Monday, 7 November 2011

Not on the high street?



'Mainstream' according to the dictionary equals 'ideas, attitudes, or activities that are regarded as normal or conventional; the dominant trend in opinion, fashion, or arts.' 

A very simple explanation I think.  So my question is; why if black people are part of the fabric of our modern British society are greeting cards reflecting people of colour not on the high street? Or anywhere much else. 

The UK is one of the biggest consumers of greeting cards in the world.  There are 800, mostly small business, producing glorious greeting cards for all occasions but less than 1% of those companies produce cards that reflect the 9.1 million people of colour that are part of the British population.

Greeting cards reflecting non white people are considered 'ethnic' or 'specialist' which is why I am confused - I would say over 9 million people shopping on the high street is a mainstream consumer audience - but with so few shops being prepared to sell cards that are not 'mainstream' something is going a bit off base. 

But, what I would really like to know are your thoughts ....

7 comments:

  1. I work for a greeting card wholesaler and we stock cards by the major publishers (Simon Elvin, Hambledon, Regent, etc) While it is fair to say that when they use images of people on them they are white, I would say about 80% of the cards they produce are generic. Adult male cards will have cars, sporty images or scenes on them, female adult cars will have flowers or shoes & dresses, kids cards are more likely to have people on them (usually illustrations of blond kids). We also stock a range called Black Gold which are code 75 size cards with photographs of black people on and often with long emotional verses. About 25% of our customers are from Africa, the majority of them are from Nigeria and most of those are from Lagos. They are not interested in the Black Gold range but will happily buy an age 1 card with a little blond girl dressed as a princess. We have asked why this is and have a couple of answers....in Africa the colour of their skin is not an issue so they do not actively seek cards with black people on, there is a kudos attached to products that are imported from Europe so they are keen to buy cards that are clearly not locally produced.
    We would be delighted to look at your cards with a view to stocking them in our cash & carry. Please email me robert.newman@talk21.com

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  2. I'm confused too. I can't believe it is taking so long for the High Street to understand what the general population wants and needs. No wonder so many of them are struggling when they are not willing to cater for 9 million of the population!

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  3. I think it is because as black British people we are used to not seeing ourselves in the mainstream, whether that be on certain TV programmes, in most magazines and in fashion. Even a black Barbie doll is a relatively new phenomena, I remember my Grandmother having to go to America to get me one, and that was only 20 years ago. Therefore as consumers we don't expect to see people that look like us, we haven't grown up seeing that and have resigned ourselves to this fact; as a result we simply make do. I do think the tide is turning now, and I find your cards a complete breath of fresh air. I can only hope that your ethos is adopted by other industries!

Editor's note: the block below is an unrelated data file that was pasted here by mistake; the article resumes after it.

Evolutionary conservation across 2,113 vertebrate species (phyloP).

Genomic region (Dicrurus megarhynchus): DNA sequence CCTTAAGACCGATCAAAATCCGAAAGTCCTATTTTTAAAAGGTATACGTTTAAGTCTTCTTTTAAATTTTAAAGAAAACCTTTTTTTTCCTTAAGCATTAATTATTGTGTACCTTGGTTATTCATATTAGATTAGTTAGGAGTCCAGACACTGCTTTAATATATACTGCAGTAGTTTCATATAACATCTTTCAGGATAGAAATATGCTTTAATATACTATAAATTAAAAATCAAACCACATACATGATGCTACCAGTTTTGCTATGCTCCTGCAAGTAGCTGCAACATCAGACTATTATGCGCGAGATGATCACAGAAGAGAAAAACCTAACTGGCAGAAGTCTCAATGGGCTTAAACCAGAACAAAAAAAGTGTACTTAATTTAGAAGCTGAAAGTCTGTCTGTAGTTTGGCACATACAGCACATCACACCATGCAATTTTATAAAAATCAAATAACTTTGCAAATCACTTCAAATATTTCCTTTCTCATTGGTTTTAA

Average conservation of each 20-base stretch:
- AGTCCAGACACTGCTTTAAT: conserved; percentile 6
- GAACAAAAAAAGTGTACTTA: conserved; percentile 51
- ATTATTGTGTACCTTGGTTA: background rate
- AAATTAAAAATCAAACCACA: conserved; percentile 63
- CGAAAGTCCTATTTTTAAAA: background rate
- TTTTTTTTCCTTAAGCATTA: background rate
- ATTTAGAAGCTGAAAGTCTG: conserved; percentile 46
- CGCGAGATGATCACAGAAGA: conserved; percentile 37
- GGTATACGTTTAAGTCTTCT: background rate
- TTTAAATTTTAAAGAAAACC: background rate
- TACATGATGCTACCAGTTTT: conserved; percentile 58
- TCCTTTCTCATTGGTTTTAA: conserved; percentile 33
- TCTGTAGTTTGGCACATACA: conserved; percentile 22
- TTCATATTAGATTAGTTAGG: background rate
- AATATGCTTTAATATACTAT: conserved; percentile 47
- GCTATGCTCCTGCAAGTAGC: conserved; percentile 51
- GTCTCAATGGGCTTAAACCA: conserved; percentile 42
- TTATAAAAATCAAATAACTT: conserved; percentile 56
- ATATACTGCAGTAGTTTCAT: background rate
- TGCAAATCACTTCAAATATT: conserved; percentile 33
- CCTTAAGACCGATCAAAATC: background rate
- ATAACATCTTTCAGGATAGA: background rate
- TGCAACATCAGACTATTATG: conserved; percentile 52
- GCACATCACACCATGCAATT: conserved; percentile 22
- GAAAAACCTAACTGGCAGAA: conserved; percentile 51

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  4. I know of one other distinct card company, Colour Blind cards.
    Ironically as the first poster mentioned their is a conditioning by many to not buy cards of colour. For me it has always been important to have a mix but I suppose it is both creating that need to look wider and have humouros as well as serious cards with people of colour on it, but I think it will take a long while. Worthwhile process though

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  5. I've often thought this about many mainstream products which is why Im trying to learn how to develop my own clothing and cards depicting black and mix race people. I'm Black and my boyfriend is White, and he always trys to hunt out cards with Black women on, when buying a card for me, and gets frustrated at the lack of them. Also stats show that Mixed Race ppl are the fastest growing race of ppl in Britain. i would love for my Mixed Race brothers and little sister to have more images in the mainstream to identify with.
    R x

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  6. As a fellow designer of her own line of black greeting cards, this mainstream exposure is not a easy road. A change will come if we all strive for change and pester our local greeting card shops to start selling black and dual heritage cards.

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  7. Part of the reason why I started making greetings cards was to try and create cards with images that I, my family and many of my friends would appreciate. Even some of the black greeting cards in the shops does not always fit my needs. But even in the area of craft supplies choice is very limited... when have you ever seen a stamp or background paper featuring so called ethnic images? As for the high street, I gave up on them when I started making my own.

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